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Allowing business to work smarter and faster has been a key goal of Xero from the very start. An exciting and valuable part of this has been the Xero API launched in 2008, which lets other applications (Add-ons) connect to our platform. This new way of procuring and plugging together software means that integration is done vendor-to-vendor, eliminating integration headaches for the customer. This opens up huge opportunities for efficiencies in how businesses work and how they manage their core business and IT functions.
Last week Chris Ridd, Managing Director of Xero Australia joined Jackson Hewett, Editor of Business Spectator on a webcast where they discussed what apps can work for you and took questions on how to use them effectively.
Find out the top business apps and categories that Chris rated as the most compelling for small business. He also talks about views about how Add-on partners are not just changing the software landscape in Australia, but taking the world stage as Xero’s business goes global.
There are over 300 applications that can be integrated with Xero through Add-ons. There are over 21,000 Add-on installs – with 15% of all Australian orgs using at least one Xero add-on.
We think of industry awards as a bit of fun showbiz recognition for the team, and it’s always a good coping strategy to not take them too seriously because you’ll only get depressed when you don’t win.
So, in that level headed spirit we’re super-crazy chuffed that Xero won the Best Client Software category in the British Accountancy Awards at the Tower of London last night, the biggest awards in the UK accounting industry’s calendar.
It was particularly gratifying to read the comment from the judging panel that “Xero is a poster child for the new breed of online accounting systems.”
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A new expectation is being established by today’s employees that their workplace will enable them to work away from the office, particularly from home. In Australia, 51% of employees now use the Internet to work away from the office, according to Australian Government research. So if your business isn’t equipped for telework, you are already falling behind. But keeping up with your competition is not the only reason to do it.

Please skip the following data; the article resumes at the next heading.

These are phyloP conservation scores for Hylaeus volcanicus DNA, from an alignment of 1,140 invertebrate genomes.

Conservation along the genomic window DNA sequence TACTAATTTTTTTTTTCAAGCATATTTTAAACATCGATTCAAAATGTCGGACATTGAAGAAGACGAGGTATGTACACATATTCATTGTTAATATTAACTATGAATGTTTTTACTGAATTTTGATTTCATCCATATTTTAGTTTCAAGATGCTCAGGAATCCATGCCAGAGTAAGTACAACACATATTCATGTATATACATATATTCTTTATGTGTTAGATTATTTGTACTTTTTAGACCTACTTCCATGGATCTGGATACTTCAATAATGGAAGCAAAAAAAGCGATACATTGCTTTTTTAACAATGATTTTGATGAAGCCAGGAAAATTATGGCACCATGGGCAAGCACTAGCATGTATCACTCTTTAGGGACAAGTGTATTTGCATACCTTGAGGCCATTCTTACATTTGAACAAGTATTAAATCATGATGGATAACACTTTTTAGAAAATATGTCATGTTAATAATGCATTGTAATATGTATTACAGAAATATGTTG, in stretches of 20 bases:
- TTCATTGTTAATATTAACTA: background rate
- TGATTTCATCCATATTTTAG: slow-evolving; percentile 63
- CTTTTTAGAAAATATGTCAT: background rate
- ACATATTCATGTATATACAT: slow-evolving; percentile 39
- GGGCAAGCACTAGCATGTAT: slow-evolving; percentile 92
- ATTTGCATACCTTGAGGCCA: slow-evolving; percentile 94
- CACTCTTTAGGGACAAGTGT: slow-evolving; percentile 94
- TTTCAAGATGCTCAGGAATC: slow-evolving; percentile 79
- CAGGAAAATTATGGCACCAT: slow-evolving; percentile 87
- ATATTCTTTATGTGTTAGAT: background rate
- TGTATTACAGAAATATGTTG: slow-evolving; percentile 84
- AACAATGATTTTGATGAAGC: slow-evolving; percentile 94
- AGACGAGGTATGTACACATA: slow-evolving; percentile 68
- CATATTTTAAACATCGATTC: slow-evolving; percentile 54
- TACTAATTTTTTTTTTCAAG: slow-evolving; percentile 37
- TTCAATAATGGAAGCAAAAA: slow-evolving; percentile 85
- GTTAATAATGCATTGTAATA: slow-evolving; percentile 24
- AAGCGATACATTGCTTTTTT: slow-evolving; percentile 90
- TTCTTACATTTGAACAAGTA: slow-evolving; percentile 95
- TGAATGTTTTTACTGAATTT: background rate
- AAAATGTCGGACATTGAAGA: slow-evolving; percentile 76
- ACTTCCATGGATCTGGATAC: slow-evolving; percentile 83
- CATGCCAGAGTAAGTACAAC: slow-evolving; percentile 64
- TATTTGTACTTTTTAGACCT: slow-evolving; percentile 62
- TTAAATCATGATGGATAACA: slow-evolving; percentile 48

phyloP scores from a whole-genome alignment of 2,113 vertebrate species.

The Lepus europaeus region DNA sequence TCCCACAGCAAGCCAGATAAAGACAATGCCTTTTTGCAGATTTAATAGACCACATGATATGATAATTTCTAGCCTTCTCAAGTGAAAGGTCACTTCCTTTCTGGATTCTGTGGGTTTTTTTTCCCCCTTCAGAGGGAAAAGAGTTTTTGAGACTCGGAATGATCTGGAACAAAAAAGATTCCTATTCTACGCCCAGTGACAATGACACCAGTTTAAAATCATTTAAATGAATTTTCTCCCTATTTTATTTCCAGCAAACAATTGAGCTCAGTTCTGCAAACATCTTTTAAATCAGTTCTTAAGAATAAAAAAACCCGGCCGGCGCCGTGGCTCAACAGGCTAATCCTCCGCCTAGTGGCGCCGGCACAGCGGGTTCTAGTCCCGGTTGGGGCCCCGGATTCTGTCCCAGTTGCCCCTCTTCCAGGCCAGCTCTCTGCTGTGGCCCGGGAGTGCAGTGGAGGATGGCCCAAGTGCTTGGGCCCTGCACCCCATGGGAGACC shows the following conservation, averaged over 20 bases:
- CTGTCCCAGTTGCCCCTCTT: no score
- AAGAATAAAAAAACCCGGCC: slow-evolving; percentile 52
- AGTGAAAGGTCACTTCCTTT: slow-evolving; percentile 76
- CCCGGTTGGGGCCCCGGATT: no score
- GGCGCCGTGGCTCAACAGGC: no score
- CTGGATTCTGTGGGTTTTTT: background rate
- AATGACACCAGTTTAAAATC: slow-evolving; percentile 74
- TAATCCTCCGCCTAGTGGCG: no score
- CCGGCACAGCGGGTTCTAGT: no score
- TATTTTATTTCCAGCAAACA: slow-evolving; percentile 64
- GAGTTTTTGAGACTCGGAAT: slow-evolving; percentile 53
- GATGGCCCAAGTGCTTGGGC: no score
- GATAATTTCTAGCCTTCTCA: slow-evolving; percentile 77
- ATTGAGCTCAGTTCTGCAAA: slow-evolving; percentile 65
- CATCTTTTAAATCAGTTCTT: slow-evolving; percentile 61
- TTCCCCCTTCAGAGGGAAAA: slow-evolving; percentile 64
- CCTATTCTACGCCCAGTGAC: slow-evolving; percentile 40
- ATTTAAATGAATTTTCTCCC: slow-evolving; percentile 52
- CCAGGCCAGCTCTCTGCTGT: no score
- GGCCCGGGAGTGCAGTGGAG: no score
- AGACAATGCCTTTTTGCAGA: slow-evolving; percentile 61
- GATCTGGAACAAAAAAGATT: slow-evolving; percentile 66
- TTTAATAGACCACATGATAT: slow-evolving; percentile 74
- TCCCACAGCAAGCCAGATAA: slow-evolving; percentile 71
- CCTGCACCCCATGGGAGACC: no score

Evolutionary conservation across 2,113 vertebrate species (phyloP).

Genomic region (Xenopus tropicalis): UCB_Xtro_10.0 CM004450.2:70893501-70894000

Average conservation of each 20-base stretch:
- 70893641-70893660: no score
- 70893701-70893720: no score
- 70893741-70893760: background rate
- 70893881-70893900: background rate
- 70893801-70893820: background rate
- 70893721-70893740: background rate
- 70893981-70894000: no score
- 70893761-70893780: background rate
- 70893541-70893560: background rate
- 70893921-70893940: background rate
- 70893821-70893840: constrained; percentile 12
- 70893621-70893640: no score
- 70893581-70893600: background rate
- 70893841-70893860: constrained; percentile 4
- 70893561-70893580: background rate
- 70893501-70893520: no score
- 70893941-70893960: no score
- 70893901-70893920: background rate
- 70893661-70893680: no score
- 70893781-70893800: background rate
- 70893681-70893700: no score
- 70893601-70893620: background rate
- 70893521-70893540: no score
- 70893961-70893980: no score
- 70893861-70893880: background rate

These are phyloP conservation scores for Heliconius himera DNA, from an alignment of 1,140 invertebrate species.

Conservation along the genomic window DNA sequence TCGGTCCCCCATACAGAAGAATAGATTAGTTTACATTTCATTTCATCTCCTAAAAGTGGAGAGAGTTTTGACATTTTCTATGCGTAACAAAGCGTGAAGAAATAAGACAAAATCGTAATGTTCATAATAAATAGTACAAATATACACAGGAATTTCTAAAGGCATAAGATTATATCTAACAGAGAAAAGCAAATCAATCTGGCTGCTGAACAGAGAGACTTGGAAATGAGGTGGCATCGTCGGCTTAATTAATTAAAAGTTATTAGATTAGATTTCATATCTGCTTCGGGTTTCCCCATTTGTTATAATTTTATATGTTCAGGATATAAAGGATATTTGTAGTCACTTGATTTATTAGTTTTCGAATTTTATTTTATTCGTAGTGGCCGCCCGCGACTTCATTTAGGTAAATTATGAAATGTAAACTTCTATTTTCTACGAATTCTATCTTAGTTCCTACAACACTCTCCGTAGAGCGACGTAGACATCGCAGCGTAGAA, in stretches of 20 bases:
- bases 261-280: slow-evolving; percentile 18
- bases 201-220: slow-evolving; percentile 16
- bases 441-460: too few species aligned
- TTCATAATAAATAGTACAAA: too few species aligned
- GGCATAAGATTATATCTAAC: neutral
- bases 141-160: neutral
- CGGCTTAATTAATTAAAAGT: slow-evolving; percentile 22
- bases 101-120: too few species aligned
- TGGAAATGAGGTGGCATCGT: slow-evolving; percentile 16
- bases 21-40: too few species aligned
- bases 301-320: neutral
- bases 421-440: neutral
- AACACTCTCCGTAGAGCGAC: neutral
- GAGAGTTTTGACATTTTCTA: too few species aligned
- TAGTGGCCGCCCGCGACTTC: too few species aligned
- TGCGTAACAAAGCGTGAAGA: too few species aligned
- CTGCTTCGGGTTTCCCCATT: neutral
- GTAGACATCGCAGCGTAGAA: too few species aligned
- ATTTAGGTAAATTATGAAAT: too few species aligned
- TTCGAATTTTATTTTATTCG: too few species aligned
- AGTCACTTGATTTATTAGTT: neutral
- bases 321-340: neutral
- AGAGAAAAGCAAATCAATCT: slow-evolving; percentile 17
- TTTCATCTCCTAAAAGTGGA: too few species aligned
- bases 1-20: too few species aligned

Research has shown that telework achieves lasting productivity gains when well-matched to the teleworker, their role and their manager. Several key decisions need to be made to achieve this, however the reward is worth the effort. In a recent Stanford study [pdf] on work from home, the productivity of workers who chose to telework increased by 22%. In another more recent study, the Trans-Tasman Telework Survey Report, 71% of employees said teleworking has a favourable influence on their attitude towards the job.
Telework can save employers money
There are costs to be saved as well. Global Workplace Analytics estimates that home-based work that is part-time could save employers over $10,000 per employee per year. This is the result of increased productivity, reduced facility costs, lowered absenteeism, and reduced turnover. Increasingly many businesses are turning to work from home to reduce office costs such as leasing, utilities and parking costs. Meanwhile, employee turnover costs are higher than many organisations realise.
Last year we profiled Zac Zavos of Conversant Media, Using Xero and other cloud products like Skype and Gmail, Zac is able to work with staff in Sydney, writers around the world and his brother and co-founder in Austin, Texas, while Zac works from Newcastle. So worth having a look again at how teleworking and working in the cloud has changed Zac’s life:
Not only are the business rewards great but a business that enables telework is achieving both social and environmental good. When telework is managed well, it can considerably reduce employees’ stress. Employees value flexibility highly because it enables them to balance competing work and life demands and for employees who belong to a disadvantaged group, flexibility is even more important. Employees inspired with this opportunity are often inclined to contribute above and beyond. In addition, many employees appreciate not having to make the daily commute, and while they work from home their cars sit in the garage.